But given the $134 million already spent on the project – and associated utility and road work – we’d say that short-sighted approach would leave a sour taste in taxpayers’ mouths.
The city is still banking on $75 million from the Federal Transit Administration’s Capital Investment Program for the nine-mile project on Central Avenue. While that money still hasn’t come in, one thing is certain: If the city were to scrap the project, it would be on the hook for the entire cost.
We’d also note the city and its contractors appear to be making progress on the many problems Keller and Chief Operating Officer Lawrence Rael identified with the project. According to ART spokeswoman Joanie Griffin:
• Work on the intersection at Washington and Central was done Friday, and rather than moving the intersection 15 feet as earlier feared, it simply involved adjusting the lane striping by around six feet. That solved the problem of westbound buses on Central partially blocking the adjacent lane.
• Contractor Bradbury Stamm Construction begins work Monday on around 200 feet of the Atrisco concrete platform. The work will take several weeks to complete. The road next to the platform was sloped, creating issues for wheelchair users.
Both of those fixes are being done at no cost to taxpayers, Griffin says. Other issues include placement of signals, additional signage, ensuring ADA access from platforms to buses – some are already fixed, others are in the process of being fixed.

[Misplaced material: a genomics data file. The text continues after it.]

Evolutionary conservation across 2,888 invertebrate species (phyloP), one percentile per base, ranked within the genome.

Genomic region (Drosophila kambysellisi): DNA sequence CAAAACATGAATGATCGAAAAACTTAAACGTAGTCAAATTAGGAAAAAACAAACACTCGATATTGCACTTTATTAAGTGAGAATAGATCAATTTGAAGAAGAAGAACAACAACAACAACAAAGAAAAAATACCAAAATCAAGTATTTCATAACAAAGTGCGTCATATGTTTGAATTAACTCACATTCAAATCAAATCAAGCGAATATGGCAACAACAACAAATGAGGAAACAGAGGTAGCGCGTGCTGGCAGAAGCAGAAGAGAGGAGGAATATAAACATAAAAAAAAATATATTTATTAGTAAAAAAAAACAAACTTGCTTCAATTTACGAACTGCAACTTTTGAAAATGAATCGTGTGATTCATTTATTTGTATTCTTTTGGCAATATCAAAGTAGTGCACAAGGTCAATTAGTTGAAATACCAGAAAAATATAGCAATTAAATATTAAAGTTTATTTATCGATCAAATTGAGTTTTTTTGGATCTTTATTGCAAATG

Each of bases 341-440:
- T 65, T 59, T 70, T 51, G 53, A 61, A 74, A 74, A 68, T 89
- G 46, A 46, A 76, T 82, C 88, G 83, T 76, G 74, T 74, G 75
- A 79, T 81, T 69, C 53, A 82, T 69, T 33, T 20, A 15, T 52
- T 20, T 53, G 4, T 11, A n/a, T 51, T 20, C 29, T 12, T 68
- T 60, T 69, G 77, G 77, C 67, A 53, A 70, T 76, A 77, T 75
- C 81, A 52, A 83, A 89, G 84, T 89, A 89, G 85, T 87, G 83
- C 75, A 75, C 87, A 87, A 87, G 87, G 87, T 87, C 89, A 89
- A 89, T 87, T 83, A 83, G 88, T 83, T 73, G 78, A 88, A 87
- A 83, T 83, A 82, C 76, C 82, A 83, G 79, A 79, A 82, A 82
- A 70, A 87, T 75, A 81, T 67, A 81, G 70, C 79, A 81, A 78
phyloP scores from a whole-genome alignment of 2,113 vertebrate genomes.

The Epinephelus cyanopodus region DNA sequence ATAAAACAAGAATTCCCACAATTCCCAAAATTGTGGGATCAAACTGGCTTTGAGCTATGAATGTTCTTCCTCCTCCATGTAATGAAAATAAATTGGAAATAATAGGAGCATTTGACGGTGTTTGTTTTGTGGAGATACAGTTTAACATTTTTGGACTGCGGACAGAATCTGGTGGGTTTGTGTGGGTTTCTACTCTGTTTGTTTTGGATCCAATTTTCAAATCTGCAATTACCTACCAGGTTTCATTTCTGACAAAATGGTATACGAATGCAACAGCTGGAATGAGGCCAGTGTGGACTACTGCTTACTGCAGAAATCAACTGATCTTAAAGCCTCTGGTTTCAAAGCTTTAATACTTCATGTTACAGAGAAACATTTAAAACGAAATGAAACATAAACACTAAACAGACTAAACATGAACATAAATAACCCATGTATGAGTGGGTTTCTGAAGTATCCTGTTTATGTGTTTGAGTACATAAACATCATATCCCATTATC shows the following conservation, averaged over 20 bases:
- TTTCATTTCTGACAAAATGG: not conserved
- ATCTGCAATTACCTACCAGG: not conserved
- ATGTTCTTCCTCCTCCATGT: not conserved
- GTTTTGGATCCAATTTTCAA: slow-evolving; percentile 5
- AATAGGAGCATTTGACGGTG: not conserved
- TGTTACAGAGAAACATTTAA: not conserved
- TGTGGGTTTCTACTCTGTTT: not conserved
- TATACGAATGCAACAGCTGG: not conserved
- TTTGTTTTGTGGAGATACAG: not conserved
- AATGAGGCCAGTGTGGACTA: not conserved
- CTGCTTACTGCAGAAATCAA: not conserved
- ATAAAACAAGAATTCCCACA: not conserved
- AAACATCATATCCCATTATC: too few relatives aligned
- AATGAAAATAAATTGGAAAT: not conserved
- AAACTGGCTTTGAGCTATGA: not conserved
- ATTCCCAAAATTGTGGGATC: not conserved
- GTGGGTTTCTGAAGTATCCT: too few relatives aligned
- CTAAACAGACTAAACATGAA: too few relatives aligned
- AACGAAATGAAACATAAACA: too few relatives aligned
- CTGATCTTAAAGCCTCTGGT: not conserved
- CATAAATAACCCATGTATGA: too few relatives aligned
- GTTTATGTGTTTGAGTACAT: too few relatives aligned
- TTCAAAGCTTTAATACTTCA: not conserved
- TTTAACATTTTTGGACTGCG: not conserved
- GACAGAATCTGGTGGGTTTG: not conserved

Of course, the city is still waiting to receive nine of the 20 60-foot articulated electric buses it was originally supposed to get by Oct. 4 – the latest has five on the road to Albuquerque and the final four arriving by the end of the month.
And while the city has said there are problems with the buses the city has received, BYD America, the bus company, has said it is working overtime to address the issues and to fulfill its contractual obligations. “Taxpayers will not pay a dime until we do,” Macy Neshati, senior vice president with BYD America, said in January.
It’s still unclear when the city will be able to have drivers fully trained and launch ART.
But whether some Metro residents like it or not, the bill for ART is here, and the project isn’t far behind. Here’s to the Keller administration delivering lemonade to taxpayers thirsty for a transit project that delivers.
This editorial first appeared in the Albuquerque Journal. It was written by members of the editorial board and is unsigned as it represents the opinion of the newspaper rather than the writers.